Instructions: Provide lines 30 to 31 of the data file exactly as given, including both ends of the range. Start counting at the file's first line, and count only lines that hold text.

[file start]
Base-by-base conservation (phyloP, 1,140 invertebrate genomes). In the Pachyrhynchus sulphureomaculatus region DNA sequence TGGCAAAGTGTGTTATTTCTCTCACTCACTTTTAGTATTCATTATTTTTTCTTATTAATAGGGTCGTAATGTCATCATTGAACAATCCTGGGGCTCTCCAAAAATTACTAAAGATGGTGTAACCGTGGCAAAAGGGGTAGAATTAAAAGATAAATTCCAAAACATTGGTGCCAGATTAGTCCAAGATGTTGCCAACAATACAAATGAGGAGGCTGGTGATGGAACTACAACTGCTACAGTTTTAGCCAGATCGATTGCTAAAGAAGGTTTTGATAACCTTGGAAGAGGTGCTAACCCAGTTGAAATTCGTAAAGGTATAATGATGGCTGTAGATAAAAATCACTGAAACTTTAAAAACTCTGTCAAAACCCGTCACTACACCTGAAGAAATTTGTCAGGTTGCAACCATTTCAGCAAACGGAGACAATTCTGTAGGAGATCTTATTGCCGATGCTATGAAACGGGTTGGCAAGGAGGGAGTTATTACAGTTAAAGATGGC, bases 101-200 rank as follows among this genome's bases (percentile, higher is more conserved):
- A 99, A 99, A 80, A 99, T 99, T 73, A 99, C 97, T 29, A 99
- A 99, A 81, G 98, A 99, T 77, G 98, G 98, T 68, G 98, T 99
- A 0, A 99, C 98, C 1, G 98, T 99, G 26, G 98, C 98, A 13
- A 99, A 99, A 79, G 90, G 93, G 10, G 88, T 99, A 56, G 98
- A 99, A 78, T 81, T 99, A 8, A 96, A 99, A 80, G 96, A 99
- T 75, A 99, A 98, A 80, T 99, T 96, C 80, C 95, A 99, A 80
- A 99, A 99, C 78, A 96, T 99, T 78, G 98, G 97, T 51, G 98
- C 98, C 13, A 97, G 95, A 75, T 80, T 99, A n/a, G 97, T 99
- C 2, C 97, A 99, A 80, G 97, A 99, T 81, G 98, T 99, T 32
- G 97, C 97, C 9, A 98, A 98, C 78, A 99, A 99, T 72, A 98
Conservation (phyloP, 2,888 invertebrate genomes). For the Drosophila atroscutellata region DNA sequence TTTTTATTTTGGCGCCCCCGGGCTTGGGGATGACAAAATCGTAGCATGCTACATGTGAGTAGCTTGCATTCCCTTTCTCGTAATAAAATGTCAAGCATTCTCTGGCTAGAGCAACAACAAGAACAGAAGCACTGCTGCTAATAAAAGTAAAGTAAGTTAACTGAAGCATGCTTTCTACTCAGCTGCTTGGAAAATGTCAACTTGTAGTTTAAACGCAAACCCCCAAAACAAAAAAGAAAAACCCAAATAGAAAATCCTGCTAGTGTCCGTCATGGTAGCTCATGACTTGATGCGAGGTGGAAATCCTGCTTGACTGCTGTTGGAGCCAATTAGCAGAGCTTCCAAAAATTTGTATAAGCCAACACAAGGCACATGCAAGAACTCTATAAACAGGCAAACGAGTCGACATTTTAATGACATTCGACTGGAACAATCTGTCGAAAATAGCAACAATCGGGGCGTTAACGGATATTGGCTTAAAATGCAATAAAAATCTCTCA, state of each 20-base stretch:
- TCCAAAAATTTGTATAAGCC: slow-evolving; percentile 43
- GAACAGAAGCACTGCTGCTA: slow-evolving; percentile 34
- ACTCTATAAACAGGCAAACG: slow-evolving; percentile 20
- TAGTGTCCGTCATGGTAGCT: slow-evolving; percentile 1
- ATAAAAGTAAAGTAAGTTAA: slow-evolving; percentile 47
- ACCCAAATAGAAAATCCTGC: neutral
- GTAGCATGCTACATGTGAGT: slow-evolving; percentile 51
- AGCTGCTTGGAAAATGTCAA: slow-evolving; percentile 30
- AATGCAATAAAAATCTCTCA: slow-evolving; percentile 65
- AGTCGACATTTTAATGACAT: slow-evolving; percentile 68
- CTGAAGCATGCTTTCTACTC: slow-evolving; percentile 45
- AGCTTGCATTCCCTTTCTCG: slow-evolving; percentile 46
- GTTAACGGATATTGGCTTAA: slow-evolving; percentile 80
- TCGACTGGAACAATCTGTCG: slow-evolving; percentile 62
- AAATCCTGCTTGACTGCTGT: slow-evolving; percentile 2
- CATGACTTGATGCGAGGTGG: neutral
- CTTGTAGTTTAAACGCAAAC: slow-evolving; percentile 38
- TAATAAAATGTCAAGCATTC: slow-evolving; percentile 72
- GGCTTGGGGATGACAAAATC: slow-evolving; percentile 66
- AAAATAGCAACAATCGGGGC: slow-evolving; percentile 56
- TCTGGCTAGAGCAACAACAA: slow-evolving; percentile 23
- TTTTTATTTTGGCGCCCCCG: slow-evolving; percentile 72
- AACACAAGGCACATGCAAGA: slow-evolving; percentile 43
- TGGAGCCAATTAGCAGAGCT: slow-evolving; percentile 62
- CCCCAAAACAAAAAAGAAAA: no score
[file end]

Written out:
- TAATAAAATGTCAAGCATTC: slow-evolving; percentile 72
- GGCTTGGGGATGACAAAATC: slow-evolving; percentile 66